Two criminals were crucified with Jesus on Good Friday. They hung in naked shame and agony on cruel crosses for approximately six hours. Both blasphemed Jesus at first, spewing vicious insults His way. Their names were not recorded.
Two criminals were crucified with Jesus on Good Friday. They hung in naked shame and agony on cruel crosses for approximately six hours. Both blasphemed Jesus at first, spewing vicious insults His way. Their names were not recorded. Ultimately, one was saved; the other was lost. One was forgiven; the other was condemned. One was transported to paradise; the other was taken to perdition. One’s heart was hardened with hate; the other’s was melted by love. One cursed God with his dying breath; the other whispered a soul-saving prayer.
What made the difference? What caused the believing thief to change his mind about Christ? One plausible explanation is that when he saw Jesus forgive His own murderers, it made a profound impression on him. His eyes were opened, and he realized that this was no ordinary man. He’d never witnessed such an extreme expression of love. In one of His seven recorded statements from the cross, Jesus prayed, “Father, forgive them; for they do not know what they do” (Lk. 23:34).
Included in that prayer were not only the religious leaders who conspired to His death, the Jews who consented to it, and the Romans who executed it, but every fallen man whose sin made the cross necessary. Since our sins helped put Jesus on the cross, we too were the enemies He forgave and for whom He died. The great preacher Charles Spurgeon said, “Let us go to Calvary to learn how we may be forgiven. And then let us linger there to learn how to forgive.”
The cursing crook was so moved by Jesus’ benevolence, it ignited faith in his heart that he too could be saved. He offered a simple, sincere, nine-word prayer that changed his eternal destiny, “Lord, remember me when you come into Your Kingdom.” (Lk. 23:42). Author Max Lucado observes, “The only thing more absurd than his request was that it was granted . . . He who deserved hell got heaven.”
The only thing that thief and Jesus had in common was their method of execution. One was a common criminal; the other was the just Judge of all the earth. One was as guilty as sin; the other was the only innocent man to ever live. To the thief’s request to be remembered, Jesus replied, “Assuredly, I say to you, today you will be with me in paradise” (Lk. 23:43). That thief, though crucified on earth for his crimes, now walks a free man in heaven due to the power of forgiveness. What Jesus said to that thief is a message of hope to us all. If Jesus forgave his own murderers, He will forgive us. If Jesus saved a desperate, dying thief, He will save us too. Friend, there is no sin too big for the blood of Jesus and no failure too great for the grace of God to overcome.
The Gospel account of the thief’s redemption answers the question, is there such a thing as death-bed repentance? Absolutely! Do I recommend it? Absolutely not! Why give God the crumbs of your life instead of the cream? Why burn the candle of your life for yourself and blow the smoke in God’s face? Yes, God will save any person who prays with sincere repentance and faith, even up to their last breath. But who is to say if a person takes that risk that they will have such an opportunity? Such a procrastinator might die suddenly in an eternally lost condition. That’s why the Bible emphatically states, “Behold, now is the accepted time; behold, now is the day of salvation” (2 Cor. 6:2). Friend, don’t gamble with your soul. Why roll the dice on eternity? Call on God now, while He is dealing with you. He will save your soul and radically change your life.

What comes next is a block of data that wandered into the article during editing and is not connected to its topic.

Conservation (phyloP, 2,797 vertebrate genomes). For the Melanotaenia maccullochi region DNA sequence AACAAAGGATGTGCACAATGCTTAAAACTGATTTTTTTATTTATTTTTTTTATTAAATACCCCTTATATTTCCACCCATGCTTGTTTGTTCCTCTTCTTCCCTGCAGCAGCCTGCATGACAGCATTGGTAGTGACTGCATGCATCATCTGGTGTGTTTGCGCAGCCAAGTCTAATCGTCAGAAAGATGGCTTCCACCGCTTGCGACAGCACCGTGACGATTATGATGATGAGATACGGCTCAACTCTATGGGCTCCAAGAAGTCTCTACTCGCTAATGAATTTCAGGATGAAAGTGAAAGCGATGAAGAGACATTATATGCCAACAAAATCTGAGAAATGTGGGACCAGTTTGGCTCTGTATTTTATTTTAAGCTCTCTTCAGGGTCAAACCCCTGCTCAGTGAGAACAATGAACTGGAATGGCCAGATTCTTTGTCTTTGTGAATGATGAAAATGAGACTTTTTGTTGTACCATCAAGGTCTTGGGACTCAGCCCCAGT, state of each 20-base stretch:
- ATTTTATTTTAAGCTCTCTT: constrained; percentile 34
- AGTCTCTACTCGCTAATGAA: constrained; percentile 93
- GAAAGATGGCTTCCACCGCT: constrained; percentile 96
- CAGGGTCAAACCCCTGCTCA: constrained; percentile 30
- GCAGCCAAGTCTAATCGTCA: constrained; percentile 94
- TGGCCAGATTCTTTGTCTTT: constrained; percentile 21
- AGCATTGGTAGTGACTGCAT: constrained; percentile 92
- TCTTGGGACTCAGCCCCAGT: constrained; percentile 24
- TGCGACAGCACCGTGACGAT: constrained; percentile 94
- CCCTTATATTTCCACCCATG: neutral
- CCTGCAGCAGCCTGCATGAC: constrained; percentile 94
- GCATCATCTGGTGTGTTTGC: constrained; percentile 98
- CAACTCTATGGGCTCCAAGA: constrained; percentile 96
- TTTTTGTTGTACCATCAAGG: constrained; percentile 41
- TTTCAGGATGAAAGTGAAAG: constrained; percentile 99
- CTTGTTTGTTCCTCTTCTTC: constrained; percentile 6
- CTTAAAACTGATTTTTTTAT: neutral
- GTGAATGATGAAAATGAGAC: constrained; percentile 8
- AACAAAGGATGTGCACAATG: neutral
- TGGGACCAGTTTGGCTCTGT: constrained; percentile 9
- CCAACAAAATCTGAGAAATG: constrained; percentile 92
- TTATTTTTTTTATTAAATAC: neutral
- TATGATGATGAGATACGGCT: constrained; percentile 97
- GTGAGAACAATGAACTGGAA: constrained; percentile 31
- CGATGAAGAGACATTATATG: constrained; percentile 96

On October 8, 1871, D. L. Moody preached a sermon entitled “What Shall I Do with Jesus?” As he concluded, he asked his congregation, the largest church in Chicago at the time, to take a week to consider this question and return the next Sunday to make their decision. By his own admission, Moody called it the biggest blunder he ever made in his ministry. That same day the Great Chicago Fire roared through the city, killing over 300 people, destroying over 1,000 buildings, including Moody’s church, and leaving thousands homeless. Some of the people who attended his service that day were among the dead. Afterward he reflected, “What a mistake! Since then I never have dared give an audience a week to think about their salvation . . . now is the accepted time.” He went on to say that he would have given his right arm to be able to do it over again.
If the redeemed thief could talk to us today, he’d probably say, “Don’t wait until the last day of your life to receive salvation.” It’s far better to serve God all along and give Him your best years, not your leftover last days. And, as one author noted, while “God guarantees forgiveness for repentance, he doesn’t guarantee tomorrow for our procrastination.” Two thieves were crucified with Jesus. One is now glorified with Him. We can share that same glorious fate. We don’t have to die lost in our sins. Our decisions determine our destiny. Destiny is not a matter of chance; it’s a matter of choice! The dying thief changed his eternal destiny by making the right choice. We can too. Isn’t it amazing how much we learn from a thief?
Ben Godwin is the author of four books and pastors the Goodsprings Full Gospel Church. To read more articles, visit his website at bengodwin.org and take advantage of his 4-book bundle for $25..